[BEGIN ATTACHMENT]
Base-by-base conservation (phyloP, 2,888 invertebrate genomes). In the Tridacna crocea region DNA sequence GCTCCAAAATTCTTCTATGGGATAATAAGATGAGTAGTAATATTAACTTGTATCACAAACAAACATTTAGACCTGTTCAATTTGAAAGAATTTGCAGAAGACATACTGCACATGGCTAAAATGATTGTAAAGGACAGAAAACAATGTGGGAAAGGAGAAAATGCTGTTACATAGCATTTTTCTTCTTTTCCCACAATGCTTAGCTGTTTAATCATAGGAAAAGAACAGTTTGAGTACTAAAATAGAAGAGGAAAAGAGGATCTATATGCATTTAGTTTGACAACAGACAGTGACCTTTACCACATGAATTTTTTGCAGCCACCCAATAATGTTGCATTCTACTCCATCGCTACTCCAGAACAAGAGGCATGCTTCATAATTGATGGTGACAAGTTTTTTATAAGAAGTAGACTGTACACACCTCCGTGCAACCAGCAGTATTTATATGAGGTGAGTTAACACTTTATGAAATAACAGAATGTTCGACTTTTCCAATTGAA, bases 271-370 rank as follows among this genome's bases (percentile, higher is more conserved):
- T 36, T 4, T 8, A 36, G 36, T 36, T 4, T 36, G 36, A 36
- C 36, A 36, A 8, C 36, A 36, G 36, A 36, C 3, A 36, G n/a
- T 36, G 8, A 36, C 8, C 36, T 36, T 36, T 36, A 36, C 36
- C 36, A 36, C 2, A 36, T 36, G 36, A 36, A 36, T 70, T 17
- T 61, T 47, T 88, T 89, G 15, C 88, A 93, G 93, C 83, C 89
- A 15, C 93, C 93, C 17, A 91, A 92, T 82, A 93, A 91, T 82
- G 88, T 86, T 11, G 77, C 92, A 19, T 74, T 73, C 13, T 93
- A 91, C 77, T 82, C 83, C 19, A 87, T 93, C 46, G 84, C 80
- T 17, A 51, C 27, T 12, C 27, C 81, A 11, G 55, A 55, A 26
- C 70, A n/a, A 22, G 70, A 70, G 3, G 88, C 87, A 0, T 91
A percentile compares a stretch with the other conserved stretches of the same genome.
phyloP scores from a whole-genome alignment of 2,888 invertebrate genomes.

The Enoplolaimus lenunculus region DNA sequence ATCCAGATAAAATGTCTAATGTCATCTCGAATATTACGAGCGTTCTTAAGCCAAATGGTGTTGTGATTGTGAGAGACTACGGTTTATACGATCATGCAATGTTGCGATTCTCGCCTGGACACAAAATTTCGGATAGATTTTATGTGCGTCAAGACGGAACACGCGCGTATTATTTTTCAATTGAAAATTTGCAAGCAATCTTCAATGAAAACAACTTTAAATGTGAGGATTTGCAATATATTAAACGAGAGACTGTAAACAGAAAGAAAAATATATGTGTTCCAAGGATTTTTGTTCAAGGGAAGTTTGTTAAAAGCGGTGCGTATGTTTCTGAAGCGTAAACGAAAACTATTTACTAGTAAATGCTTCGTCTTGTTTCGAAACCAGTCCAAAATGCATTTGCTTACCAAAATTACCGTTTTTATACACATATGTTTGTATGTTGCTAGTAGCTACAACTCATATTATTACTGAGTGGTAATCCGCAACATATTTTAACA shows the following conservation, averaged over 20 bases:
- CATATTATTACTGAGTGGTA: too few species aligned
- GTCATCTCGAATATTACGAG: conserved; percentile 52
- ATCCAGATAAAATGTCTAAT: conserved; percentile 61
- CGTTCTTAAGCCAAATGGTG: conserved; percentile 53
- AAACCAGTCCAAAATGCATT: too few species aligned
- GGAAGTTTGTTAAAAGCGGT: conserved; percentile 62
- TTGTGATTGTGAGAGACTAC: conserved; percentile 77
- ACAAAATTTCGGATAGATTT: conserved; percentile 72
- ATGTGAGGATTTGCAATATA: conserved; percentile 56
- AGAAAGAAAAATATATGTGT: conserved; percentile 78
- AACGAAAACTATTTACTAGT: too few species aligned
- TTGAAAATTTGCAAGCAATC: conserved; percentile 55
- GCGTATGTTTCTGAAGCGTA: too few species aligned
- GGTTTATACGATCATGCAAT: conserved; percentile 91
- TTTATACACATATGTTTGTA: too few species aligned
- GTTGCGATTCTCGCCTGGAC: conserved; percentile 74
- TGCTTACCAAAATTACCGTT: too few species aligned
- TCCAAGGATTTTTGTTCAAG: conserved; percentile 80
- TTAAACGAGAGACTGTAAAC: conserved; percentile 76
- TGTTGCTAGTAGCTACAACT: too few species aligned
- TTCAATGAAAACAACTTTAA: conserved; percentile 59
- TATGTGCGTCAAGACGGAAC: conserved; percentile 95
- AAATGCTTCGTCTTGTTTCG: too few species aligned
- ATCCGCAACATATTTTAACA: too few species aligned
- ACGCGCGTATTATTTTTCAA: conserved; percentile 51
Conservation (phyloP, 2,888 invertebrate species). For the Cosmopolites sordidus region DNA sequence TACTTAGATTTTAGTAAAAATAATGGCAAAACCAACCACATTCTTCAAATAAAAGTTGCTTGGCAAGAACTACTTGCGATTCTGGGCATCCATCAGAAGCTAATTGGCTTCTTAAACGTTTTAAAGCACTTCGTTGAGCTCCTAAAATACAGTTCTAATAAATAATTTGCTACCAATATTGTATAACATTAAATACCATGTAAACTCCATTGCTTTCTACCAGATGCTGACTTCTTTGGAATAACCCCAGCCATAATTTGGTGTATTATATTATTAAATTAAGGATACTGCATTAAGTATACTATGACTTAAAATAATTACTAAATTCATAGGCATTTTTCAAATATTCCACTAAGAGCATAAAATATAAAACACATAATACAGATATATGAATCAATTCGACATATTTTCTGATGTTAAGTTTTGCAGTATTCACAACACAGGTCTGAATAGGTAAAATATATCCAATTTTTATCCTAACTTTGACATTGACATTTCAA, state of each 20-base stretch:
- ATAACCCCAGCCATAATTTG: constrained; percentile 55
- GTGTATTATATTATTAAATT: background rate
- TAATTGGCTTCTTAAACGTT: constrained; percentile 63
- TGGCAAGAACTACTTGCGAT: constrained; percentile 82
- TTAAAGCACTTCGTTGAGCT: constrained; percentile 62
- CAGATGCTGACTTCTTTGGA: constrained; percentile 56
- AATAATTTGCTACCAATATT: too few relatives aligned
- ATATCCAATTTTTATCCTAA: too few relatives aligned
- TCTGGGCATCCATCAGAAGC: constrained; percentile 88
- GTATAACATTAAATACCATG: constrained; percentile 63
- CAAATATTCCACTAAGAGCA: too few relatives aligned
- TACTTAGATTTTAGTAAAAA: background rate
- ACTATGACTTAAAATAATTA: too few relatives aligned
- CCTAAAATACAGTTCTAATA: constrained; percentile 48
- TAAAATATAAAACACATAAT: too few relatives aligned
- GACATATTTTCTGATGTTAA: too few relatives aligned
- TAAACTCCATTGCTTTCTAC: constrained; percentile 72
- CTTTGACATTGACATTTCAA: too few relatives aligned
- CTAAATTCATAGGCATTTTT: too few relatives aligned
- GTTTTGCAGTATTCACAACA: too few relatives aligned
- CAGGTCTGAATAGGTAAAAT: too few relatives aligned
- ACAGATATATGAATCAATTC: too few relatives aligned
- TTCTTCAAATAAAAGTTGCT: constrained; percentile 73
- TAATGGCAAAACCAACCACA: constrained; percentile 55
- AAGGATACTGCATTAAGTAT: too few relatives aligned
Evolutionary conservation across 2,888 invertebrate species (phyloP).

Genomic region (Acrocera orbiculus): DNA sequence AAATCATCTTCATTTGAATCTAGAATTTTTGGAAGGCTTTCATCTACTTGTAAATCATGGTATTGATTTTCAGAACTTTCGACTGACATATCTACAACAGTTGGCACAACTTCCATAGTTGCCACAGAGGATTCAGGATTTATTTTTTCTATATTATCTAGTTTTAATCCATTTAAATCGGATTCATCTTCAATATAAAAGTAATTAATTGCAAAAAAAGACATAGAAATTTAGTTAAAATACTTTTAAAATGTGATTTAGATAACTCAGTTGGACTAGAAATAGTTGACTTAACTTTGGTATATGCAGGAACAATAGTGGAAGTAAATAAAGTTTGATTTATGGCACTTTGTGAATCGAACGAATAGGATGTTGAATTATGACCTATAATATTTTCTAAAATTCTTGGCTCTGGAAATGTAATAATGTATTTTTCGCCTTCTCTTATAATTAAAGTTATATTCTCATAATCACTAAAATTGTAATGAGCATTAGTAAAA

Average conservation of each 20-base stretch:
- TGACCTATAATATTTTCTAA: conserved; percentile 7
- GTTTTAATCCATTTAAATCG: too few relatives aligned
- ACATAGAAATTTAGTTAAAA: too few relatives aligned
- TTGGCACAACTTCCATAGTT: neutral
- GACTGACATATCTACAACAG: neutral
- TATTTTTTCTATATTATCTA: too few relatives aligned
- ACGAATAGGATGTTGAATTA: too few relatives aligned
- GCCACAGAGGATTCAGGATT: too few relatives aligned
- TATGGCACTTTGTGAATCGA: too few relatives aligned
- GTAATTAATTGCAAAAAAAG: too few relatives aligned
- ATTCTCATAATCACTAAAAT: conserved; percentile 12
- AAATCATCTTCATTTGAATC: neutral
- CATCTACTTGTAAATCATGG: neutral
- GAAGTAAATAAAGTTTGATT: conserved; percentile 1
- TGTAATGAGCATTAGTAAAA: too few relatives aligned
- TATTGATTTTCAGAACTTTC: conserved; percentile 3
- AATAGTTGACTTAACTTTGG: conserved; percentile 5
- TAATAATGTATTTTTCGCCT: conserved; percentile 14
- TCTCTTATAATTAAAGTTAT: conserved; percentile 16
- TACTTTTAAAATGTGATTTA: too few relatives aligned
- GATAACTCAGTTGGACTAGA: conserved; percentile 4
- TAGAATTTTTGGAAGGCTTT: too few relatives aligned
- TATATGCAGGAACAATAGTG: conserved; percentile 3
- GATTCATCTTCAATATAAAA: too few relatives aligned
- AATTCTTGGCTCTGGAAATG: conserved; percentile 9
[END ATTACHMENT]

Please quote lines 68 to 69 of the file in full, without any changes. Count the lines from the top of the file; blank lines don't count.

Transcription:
Average conservation of each 20-base stretch:
- TGACCTATAATATTTTCTAA: conserved; percentile 7